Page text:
Total hip replacement

The fun continues.

I spent most of summer stuck in my apartment. My leg was broken – cracked femur and AVN in my hip – and it really hurt. I couldn’t walk or move much, and I was in pain both at rest and while walking. I couldn’t sleep, couldn’t get around the house, couldn’t go out and do things with friends. It was incredibly depressing, both because it was another setback and because I was stuck inside all the time.

I’ve said this before, but every complication is both easier and harder than the last. It’s easier because I know what to do about it, the best ways to control symptoms, how to handle pain, etc. It’s harder because I’m exhausted. I’m traumatized and tired and I increasingly worry that life is passing me by. I turned 24 on Nov. 10 and that’s been really hard for me. I know I’m not that old, but I’ve now devoted almost my entire existence from 19-24 to being sick. I am not in my “early 20s” anymore and I never really got to experience them. I’m sad.

I had my hip replaced on November 1. I am also in my very last classes to complete my degree. This combination has been really, really hard. The prospect of moving out of housing for 3 months and then back in to finish during winter quarter wasn’t exciting, but neither was the prospect of waiting until February (the next surgery date) to stop being in pain. So I ended up doing both at once. The hip replacement ended up being a lot harder than I expected, and I was in a lot of pain, especially in the first two weeks. I had some risk factors that made this more likely (had been on opioids for months since the pain started in June and I have osteoporosis from prednisone so my bones are weak) but I still didn’t expect it to be so hard. I mean, I know I have a huge titanium rod that replaced a major joint but I talked to several people who had the surgery and they seemed to do better than I did. I’m about 3.5 weeks out from surgery now and I am still recovering but I’m not in constant pain anymore. I need a cane or crutches to walk, but I’m hoping to be done with those in another 3-4 weeks. Even though that’s close considering I’ve been struggling since June, it feels like it will be forever before I’m there. Sleeping is still tough because I have “hip precautions” that don’t allow me to twist my leg inward or outward, so I can pretty much only sleep on my back keeping my legs straight.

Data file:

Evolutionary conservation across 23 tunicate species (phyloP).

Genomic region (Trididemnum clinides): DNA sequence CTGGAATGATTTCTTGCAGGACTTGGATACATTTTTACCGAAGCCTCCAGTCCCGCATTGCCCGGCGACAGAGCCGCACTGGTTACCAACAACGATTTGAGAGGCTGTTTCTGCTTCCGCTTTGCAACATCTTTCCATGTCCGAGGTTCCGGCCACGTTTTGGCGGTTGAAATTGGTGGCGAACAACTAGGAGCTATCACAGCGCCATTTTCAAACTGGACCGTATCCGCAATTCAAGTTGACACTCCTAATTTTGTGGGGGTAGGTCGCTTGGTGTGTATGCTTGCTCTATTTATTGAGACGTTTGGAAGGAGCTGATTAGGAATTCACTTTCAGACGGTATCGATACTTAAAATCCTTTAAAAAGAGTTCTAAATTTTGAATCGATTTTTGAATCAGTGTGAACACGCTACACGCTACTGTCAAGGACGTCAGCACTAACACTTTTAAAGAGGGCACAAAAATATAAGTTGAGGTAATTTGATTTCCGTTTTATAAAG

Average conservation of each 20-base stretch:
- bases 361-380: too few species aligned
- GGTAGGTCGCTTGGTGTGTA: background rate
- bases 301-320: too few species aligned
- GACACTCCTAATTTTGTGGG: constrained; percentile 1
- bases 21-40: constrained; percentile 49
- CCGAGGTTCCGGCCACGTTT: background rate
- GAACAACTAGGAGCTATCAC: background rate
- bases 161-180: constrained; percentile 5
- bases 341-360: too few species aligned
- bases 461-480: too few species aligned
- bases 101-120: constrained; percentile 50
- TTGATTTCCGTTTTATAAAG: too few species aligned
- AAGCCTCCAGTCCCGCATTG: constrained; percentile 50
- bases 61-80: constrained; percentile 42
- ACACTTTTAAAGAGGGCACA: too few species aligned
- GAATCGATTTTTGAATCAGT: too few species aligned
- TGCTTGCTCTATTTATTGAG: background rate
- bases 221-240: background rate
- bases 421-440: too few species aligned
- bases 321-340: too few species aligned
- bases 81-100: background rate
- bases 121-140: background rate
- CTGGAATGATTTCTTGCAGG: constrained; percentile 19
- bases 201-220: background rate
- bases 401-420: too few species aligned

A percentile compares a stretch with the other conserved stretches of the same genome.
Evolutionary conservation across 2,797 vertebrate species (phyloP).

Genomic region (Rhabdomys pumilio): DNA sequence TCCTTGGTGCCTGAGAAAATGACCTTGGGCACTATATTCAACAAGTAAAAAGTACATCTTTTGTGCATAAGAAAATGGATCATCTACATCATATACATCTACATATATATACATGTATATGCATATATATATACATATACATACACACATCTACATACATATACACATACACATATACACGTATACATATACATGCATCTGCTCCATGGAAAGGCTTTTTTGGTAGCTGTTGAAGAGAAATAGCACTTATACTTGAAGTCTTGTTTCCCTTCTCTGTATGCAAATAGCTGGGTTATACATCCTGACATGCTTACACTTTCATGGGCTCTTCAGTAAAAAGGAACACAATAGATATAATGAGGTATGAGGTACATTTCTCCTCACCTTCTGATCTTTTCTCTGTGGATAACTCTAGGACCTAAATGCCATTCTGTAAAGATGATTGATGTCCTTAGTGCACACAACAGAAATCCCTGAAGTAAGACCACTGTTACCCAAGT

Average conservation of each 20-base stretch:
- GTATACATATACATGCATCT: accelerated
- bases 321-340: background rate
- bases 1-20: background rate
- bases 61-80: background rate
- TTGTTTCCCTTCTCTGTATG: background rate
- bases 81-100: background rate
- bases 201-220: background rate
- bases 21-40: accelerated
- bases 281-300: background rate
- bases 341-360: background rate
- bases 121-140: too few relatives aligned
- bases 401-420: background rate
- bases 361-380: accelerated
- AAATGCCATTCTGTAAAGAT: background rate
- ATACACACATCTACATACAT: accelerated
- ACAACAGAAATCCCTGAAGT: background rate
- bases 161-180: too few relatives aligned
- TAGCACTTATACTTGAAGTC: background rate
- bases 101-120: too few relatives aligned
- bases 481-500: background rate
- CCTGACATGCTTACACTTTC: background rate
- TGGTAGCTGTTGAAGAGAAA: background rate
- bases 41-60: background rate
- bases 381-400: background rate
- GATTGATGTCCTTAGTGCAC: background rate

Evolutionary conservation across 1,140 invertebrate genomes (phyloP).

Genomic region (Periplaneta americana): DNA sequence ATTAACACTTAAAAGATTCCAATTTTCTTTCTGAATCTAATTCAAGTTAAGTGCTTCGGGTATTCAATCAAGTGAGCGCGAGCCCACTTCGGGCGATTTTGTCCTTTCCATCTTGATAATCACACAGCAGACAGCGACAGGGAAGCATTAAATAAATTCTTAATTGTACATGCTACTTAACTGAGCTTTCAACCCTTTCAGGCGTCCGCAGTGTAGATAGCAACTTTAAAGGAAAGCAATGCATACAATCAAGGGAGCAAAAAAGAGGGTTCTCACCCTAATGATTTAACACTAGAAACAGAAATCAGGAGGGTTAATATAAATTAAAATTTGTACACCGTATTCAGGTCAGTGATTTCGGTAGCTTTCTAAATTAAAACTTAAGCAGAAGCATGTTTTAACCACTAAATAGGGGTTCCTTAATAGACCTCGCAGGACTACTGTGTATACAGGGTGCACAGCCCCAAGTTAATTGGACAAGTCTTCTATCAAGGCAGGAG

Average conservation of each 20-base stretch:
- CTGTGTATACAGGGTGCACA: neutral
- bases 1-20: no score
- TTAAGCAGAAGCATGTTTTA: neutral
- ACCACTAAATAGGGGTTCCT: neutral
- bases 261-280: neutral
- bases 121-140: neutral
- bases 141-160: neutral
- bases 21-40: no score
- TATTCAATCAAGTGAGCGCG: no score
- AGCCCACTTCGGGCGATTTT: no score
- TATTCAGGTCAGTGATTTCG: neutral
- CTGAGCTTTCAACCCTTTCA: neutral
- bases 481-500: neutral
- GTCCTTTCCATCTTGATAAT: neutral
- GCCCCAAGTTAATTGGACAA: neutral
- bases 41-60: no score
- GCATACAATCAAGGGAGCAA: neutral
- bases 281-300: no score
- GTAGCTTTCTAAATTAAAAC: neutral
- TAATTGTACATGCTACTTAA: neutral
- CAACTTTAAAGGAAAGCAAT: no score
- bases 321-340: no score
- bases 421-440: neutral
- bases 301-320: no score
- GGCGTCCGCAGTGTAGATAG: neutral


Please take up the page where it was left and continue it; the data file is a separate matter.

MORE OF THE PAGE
I had the surgery done at Stanford Hospital and I was surprised by how hard it was for me to be back there. Last time I was there was for acute renal failure in December of 2017, which was one of the more traumatizing medical experiences I’ve had. Not only because of how sick I was, but because a lot of medical errors were made and I felt very unsafe. This time, I was admitted for two days post-op. As soon as I got to the orthopedics floor I was put in a shared room with a woman complaining of vomiting and diarrhea. As an immune compromised person, this made me really nervous. My medications were different than I expected, and I immediately lost it. I was scared and traumatized by the last visit, which went wrong in ways I don’t even like to remember, and I worried that similar mistakes were happening again. I just had a visceral response. After I freaked out, they moved me to a private room and went over all my medications with me. My nurse was really great, a lot better than the one who messed up all my medications during renal failure, and that helped a lot. But it was still just hard.